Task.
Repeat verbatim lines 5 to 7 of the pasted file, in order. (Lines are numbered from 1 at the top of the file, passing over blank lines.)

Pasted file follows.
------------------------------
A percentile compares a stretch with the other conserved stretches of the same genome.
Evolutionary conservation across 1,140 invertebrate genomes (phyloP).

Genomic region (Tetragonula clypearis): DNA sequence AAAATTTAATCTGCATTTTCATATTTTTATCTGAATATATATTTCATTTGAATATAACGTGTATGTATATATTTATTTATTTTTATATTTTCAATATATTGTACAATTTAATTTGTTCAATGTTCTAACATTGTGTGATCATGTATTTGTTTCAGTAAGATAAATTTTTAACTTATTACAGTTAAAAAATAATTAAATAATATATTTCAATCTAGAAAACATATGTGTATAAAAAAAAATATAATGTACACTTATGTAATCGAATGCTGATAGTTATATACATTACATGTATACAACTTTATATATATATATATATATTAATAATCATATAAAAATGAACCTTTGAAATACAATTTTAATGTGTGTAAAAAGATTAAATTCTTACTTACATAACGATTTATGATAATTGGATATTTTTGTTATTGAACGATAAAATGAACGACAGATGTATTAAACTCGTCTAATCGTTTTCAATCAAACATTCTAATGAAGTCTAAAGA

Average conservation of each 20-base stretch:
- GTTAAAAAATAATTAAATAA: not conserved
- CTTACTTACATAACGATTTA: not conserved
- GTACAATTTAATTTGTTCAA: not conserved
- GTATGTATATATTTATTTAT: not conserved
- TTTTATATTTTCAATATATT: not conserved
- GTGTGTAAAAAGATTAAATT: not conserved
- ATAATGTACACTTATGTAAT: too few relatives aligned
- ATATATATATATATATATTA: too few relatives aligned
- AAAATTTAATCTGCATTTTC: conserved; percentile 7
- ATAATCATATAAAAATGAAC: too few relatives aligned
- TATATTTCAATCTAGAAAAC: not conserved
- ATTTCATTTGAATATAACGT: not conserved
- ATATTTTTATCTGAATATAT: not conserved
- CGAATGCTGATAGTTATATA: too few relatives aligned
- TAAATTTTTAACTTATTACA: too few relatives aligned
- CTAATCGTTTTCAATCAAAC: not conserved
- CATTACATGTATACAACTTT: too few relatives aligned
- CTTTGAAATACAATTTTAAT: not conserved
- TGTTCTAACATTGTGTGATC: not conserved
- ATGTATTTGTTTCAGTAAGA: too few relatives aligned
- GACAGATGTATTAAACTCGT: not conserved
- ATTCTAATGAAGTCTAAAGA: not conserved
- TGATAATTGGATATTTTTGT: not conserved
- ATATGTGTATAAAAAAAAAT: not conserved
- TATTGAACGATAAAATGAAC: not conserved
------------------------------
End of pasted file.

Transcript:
- GTTAAAAAATAATTAAATAA: not conserved
- CTTACTTACATAACGATTTA: not conserved
- GTACAATTTAATTTGTTCAA: not conserved